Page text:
LIRR chief defends shutdowns during storm

Commuters wait for the LIRR in Mineola. (Nov.

Commuters wait for the LIRR in Mineola. (Nov. 8, 2012) (Credit: Howard Schnapp)

Wednesday's nightmarish evening commute on the Long Island Rail Road would have been a lot worse if the agency had not twice shut down the entire system as it was being battered by a vicious nor'easter, officials said.

LIRR president Helena Williams on Thursday defended the railroad's performance during the storm, which led to chaos at the height of a commute already complicated by last week's superstorm Sandy.

Williams said the biggest problems caused by Wednesday's storm were widespread electrical outages as overhead wires were strained under the weight of the heavy snow, blown by powerful winds, or ripped down by at least a half dozen trees and utility poles that fell on the tracks. The LIRR lost power to critical signal and switch locations in Queens Village, Mineola, Garden City and Valley Stream during the storm.


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With tracks obstructed and signal systems down, Williams said she suspended all service rather than risk sending crowded trains out only to have them become stranded in a storm.

"We do not want to be a run-and-rescue operation, which is a throwback to old railroading, where you just keep trains running regardless of weather," Williams said. "That's not a good practice and it's one I don't support."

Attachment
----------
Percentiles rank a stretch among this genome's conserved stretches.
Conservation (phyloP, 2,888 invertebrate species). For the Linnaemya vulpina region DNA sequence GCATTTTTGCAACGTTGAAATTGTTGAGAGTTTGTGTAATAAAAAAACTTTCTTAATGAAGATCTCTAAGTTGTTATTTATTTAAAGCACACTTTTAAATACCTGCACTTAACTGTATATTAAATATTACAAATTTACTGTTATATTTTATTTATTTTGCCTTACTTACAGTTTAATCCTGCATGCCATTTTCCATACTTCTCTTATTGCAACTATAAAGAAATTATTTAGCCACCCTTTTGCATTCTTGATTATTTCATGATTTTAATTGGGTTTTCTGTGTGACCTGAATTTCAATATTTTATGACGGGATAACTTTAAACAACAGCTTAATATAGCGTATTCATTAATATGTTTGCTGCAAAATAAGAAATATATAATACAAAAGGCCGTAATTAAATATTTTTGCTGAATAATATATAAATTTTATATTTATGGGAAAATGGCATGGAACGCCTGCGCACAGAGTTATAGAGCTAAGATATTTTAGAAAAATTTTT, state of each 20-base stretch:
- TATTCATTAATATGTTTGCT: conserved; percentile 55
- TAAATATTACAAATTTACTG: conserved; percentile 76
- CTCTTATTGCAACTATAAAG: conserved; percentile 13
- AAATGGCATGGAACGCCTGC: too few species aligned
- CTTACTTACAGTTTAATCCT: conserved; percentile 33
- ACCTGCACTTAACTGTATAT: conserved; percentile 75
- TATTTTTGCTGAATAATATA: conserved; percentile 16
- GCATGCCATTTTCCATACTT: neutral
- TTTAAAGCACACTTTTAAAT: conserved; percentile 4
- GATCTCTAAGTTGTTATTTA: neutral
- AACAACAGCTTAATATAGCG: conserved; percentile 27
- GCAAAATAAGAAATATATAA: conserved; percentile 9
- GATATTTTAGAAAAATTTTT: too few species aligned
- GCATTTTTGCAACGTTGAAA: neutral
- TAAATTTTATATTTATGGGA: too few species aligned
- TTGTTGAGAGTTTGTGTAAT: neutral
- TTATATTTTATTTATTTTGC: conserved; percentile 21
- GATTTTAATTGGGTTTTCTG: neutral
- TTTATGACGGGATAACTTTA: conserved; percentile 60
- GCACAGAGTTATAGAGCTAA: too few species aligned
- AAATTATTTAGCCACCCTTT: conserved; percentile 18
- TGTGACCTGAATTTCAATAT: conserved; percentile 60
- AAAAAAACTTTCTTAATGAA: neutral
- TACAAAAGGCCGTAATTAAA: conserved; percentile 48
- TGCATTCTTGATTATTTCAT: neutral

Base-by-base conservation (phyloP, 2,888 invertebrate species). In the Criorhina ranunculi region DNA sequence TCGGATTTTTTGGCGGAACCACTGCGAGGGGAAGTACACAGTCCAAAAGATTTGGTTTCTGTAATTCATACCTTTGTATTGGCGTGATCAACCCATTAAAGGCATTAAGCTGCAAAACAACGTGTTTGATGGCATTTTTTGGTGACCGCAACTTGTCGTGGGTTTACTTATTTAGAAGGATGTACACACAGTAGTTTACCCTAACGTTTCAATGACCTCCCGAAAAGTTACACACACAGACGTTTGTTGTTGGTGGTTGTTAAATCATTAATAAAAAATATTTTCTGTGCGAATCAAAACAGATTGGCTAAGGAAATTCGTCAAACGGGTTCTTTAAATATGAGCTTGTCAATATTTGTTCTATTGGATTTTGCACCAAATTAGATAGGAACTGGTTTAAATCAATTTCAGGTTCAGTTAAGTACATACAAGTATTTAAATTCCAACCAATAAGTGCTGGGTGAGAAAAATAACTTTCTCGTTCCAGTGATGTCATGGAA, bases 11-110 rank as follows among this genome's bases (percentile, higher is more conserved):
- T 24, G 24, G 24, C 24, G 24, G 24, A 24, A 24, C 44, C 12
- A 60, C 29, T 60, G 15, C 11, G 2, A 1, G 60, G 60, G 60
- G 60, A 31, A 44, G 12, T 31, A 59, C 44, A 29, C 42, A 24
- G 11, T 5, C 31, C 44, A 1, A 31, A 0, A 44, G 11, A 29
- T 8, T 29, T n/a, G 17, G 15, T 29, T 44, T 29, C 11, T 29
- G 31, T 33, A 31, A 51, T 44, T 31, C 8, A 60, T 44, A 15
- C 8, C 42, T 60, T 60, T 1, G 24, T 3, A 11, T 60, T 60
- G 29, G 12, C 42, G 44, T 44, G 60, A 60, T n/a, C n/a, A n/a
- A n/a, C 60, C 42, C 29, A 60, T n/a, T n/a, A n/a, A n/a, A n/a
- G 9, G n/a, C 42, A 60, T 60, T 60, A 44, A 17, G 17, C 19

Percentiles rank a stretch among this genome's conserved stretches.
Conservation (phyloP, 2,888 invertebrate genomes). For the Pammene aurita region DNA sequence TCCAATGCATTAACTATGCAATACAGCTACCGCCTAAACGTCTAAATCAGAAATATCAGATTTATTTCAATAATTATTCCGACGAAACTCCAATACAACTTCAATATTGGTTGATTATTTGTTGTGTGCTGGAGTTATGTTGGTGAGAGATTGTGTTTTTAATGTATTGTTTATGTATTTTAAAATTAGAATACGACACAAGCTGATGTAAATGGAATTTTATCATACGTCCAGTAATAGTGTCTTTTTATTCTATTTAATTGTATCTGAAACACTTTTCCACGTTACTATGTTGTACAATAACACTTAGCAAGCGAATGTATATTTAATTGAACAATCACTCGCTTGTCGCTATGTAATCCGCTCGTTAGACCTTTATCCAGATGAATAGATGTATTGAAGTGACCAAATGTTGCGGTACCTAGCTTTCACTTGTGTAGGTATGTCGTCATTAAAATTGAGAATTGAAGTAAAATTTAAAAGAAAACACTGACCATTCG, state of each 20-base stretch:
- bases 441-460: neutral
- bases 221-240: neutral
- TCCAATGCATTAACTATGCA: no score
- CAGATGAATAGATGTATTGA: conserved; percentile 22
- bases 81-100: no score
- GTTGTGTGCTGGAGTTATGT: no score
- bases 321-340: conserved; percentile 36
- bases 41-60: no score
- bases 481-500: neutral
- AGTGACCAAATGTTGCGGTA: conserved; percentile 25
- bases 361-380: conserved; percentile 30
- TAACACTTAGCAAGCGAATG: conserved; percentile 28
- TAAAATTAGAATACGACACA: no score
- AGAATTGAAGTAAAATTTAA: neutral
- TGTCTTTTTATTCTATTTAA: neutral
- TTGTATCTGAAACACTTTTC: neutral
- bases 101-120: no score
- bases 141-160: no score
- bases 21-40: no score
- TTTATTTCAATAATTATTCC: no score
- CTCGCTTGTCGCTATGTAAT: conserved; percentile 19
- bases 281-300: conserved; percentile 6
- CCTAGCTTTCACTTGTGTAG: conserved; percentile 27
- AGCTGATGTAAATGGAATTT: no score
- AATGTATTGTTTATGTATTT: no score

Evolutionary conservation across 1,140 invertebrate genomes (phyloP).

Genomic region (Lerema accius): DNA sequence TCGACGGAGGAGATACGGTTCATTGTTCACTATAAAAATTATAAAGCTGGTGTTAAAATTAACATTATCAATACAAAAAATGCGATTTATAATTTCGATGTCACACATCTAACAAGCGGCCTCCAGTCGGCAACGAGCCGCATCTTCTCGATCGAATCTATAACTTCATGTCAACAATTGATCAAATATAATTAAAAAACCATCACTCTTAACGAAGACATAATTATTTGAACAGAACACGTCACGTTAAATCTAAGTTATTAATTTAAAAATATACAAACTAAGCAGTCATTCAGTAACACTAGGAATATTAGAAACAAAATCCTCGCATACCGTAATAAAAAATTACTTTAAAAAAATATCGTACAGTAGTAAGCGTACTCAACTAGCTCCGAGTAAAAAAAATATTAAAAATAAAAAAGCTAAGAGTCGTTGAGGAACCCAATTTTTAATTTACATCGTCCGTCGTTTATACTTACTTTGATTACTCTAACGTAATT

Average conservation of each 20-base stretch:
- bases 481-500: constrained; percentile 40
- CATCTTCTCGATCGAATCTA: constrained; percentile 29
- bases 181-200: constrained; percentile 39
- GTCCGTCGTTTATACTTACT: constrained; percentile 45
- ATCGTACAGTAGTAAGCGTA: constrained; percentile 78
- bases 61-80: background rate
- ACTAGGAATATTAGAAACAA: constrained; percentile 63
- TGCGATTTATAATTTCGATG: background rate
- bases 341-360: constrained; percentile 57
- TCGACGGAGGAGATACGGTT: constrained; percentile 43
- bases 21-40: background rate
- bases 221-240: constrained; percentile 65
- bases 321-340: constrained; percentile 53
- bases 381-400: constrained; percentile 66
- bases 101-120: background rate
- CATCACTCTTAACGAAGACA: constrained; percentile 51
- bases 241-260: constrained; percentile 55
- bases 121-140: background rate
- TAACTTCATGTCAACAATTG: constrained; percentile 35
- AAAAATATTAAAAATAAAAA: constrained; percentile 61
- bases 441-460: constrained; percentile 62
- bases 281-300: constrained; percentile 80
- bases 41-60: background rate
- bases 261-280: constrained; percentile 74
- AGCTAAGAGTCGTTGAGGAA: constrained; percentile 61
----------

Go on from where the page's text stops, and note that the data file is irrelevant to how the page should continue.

Williams said no trains were stranded Wednesday, although some did have to move into reverse to get to the nearest station. Service returned to the modified post-Sandy schedule after midnight.

Deanna Kugler, 22, of Massapequa, said she believes the LIRR "did the best job it could do under the circumstances," but wishes the railroad better communicated with customers throughout the night. Kugler was stuck on a Port Washington-bound train for an hour just east of Jamaica, and said she relied on social media for information about what was happening because she wasn't getting it from announcements on the train.

"I think that's a huge problem with the railroad. They don't tell you why you're not moving," Kugler said. "They don't say, you know, the signal switches aren't working."

Mark Epstein, chairman of the LIRR Commuter Council, said a systematic communications problem in the LIRR remains.

"I'm not going to second-guess whether they should or shouldn't have suspended service," Epstein said. "Just do your best to let people know what's going on."

LIRR customer service vice president Joe Calderone said crews worked through the night to make repairs and restore the system for Thursday morning's commute.

The LIRR cannot restore full service until Amtrak makes repairs in two East River rail tunnels flooded during Sandy. Amtrak officials said the tunnels should be back in service by Friday night, but the LIRR will not predict when it will return to a regular schedule.

Service remains suspended on the Long Beach branch, which sustained the worst damage during Sandy. Beginning Friday morning, the LIRR will run buses between Long Beach Station and Lynbrook.

The LIRR will operate a regular Saturday/Sunday schedule for this weekend, except on the Long Beach Branch, the railroad said on its website Friday morning in a special service statement.

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